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The time for contemporary art is now!

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Many feel that our country is changing at an unprecedented rate. Some would even say that it has become unrecognisable. Valletta Contemporary’s Dr Joanna Delia writes about the growing appreciation for contemporary art in Malta.

Why now? What is behind this new movement? These new ways of thinking in the local art scene? Contemporary art tells us that it is time to start questioning things—to rethink our priorities, not just as individuals but as a community. We do not only need to think laterally, but three dimensionally and with multiple senses. META foundation opened its Valletta Contemporary galleries on East Street, Valletta, in April. Three of the exhibitions held since then—Electromorphologies, Parallel Existences, and That Golden Stain of Time—all dealt with the concept of the passage of time. Electromorphologies is a look-back at some of the most renowned pioneering videos in the media art world, showcasing works by artists such as Mona Hatoum and Bill Viola. Parallel Existences, an exhibition of contemporary fine art photography by Alex Attard, is a magnificent homage to old documents from the 600-year-old collection at Malta’s Notarial Archives. The work deals with art’s role in archiving precious objects that may have lost their original function and become unrestorable. These objects are shown to still retain their importance by being transformed into artworks. 

Dan Hudson’s video show, That Golden Stain of Time, tackles the eternal presence of the life-giving sun. Many perceive the sun as an instrument that marks the passage of time, as if the sun were designed and constructed for this purpose—as a timepiece that serves us. Such attitudes ignore the obvious fact that the sun predates us and will maybe out-live us. The work thus questions human attitudes of entitlement and the importance we attribute to ourselves. Ultimately, it pushes us to ask whether we may have sacrificed our heritage for the gods of economic success and the short-lived pleasures of innovation.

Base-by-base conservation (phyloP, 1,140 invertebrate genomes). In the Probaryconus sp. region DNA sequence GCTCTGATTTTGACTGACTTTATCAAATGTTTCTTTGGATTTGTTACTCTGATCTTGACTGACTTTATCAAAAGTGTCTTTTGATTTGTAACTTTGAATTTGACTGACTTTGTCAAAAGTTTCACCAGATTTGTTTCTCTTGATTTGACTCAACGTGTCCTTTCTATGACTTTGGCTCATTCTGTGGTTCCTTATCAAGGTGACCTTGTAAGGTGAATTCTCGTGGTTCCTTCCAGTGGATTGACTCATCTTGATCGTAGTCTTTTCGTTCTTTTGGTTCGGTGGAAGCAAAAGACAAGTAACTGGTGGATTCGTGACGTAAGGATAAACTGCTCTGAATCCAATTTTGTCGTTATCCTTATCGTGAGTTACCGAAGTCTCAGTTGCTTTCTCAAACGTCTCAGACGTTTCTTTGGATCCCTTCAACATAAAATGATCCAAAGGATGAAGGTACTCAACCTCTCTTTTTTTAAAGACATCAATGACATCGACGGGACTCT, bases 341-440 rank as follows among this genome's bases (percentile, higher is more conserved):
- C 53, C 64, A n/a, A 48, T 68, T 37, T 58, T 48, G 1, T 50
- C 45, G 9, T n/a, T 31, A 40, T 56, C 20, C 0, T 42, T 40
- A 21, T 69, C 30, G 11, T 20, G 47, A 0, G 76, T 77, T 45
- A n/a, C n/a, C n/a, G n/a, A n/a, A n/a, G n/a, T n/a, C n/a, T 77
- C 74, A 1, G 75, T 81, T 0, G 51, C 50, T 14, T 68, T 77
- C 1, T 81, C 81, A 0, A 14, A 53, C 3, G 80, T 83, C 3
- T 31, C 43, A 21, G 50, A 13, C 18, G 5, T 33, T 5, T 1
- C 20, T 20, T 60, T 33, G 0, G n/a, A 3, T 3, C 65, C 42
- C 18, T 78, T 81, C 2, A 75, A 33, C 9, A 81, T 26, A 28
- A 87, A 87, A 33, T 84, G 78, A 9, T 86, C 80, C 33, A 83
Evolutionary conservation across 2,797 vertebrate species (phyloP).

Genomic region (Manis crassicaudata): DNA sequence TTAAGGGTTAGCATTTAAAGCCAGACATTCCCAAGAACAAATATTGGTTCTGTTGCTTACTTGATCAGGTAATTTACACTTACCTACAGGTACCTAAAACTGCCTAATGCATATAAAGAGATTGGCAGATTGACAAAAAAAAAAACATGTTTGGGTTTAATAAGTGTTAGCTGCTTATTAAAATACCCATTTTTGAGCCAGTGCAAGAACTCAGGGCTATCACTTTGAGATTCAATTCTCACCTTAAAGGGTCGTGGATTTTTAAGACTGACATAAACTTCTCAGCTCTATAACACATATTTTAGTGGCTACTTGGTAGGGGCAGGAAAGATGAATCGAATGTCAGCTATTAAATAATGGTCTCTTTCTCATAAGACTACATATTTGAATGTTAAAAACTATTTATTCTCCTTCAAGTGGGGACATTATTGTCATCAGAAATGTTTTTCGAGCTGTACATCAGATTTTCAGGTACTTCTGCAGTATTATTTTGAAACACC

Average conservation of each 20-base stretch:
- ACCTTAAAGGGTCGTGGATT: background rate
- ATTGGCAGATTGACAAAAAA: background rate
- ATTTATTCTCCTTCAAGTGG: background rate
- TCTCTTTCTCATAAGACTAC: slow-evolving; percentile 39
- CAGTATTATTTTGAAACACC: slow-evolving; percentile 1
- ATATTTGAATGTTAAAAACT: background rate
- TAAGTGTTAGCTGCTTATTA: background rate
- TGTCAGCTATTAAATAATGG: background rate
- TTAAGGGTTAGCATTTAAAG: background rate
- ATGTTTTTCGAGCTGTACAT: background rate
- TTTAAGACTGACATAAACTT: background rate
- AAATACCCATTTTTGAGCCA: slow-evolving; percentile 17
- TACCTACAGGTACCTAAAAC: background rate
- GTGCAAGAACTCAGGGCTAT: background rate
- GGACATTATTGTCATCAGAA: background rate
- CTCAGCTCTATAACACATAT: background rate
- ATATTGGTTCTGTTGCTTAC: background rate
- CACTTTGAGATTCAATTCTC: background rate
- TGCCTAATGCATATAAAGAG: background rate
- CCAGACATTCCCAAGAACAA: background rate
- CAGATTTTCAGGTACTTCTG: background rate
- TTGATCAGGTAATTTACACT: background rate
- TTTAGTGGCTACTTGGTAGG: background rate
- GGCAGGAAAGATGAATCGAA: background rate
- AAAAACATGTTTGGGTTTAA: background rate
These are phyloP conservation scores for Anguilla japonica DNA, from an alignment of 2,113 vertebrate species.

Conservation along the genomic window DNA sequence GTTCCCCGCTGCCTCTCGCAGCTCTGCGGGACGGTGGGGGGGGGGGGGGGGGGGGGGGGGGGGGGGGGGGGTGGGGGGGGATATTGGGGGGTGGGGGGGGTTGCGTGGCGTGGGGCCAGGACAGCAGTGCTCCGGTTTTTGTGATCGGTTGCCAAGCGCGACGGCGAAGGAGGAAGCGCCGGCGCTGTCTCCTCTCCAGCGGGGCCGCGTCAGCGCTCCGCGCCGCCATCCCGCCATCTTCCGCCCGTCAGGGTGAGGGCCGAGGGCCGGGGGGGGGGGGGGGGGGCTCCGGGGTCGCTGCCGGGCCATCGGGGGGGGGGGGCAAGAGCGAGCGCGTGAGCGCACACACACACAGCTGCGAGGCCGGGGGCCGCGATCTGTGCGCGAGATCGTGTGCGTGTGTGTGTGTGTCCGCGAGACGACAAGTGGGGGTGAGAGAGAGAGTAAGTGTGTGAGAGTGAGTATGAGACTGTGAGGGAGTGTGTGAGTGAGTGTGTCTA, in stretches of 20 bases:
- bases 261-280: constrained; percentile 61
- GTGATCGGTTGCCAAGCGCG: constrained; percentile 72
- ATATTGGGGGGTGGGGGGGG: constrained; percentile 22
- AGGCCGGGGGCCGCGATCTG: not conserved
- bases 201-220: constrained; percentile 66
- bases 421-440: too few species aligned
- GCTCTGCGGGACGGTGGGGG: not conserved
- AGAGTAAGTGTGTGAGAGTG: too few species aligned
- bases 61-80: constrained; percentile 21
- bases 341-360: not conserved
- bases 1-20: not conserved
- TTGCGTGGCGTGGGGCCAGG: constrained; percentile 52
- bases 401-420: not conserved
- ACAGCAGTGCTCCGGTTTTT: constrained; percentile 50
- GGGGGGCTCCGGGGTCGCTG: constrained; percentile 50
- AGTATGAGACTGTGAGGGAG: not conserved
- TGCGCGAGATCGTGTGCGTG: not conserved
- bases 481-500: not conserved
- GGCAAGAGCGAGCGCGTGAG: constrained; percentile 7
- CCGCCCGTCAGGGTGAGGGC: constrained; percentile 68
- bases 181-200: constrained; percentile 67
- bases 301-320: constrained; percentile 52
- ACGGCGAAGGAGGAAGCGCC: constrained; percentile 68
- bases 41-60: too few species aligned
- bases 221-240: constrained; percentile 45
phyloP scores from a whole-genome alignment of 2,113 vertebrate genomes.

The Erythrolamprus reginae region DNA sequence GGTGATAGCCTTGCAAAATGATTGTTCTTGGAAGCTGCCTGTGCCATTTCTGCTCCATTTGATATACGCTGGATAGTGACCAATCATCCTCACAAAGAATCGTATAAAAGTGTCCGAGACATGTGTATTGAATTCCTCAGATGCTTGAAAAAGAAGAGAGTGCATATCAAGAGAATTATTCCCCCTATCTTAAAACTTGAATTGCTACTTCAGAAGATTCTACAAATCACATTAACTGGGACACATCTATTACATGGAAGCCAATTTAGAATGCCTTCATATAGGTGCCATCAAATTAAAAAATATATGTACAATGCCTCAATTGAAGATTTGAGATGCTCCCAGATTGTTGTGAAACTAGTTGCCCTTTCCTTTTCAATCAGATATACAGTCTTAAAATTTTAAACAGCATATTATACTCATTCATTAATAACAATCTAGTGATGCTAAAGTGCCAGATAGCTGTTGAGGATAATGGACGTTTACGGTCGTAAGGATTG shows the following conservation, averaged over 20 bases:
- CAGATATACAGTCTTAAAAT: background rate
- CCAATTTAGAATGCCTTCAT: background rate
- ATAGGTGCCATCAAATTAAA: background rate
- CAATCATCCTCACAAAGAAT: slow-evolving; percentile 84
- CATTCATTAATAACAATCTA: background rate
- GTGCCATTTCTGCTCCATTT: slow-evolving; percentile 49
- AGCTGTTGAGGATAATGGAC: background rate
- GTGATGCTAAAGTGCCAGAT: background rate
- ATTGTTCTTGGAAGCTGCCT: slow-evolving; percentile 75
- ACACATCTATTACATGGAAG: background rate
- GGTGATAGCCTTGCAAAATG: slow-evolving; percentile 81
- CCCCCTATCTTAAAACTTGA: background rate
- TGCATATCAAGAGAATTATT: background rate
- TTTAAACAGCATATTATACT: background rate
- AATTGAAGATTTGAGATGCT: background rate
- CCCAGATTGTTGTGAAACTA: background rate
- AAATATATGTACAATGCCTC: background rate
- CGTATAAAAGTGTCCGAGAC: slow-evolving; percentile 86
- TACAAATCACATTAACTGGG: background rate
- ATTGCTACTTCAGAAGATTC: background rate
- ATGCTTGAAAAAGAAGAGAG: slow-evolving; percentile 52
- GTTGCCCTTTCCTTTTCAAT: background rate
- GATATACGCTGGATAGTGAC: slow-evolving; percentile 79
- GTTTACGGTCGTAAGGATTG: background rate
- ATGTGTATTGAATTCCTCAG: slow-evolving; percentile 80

Contemporary art invites people to interact with the here and now through media as diverse as the world and our societies. It presents myriad of views. The exhibits at Valletta Contemporary change every month, and artists from all disciplines and backgrounds are chosen to participate. Run by a foundation whose only aim is to provide the space and opportunity for people to experience all that contemporary art has to offer, Valletta Contemporary also promises to become a patron of new ideas, of the thought-germinating, concept-shaking world that is contemporary art. Times are changing and we are all on board for the ride.  

Valletta Contemporary will be hosting a fundraising initiative showcasing some of the best art by Maltese and Malta-based artists and launching its first catalogue with these works. For more information visit: www.vallettacontemporary.com.

Author: Dr Joanna Delia

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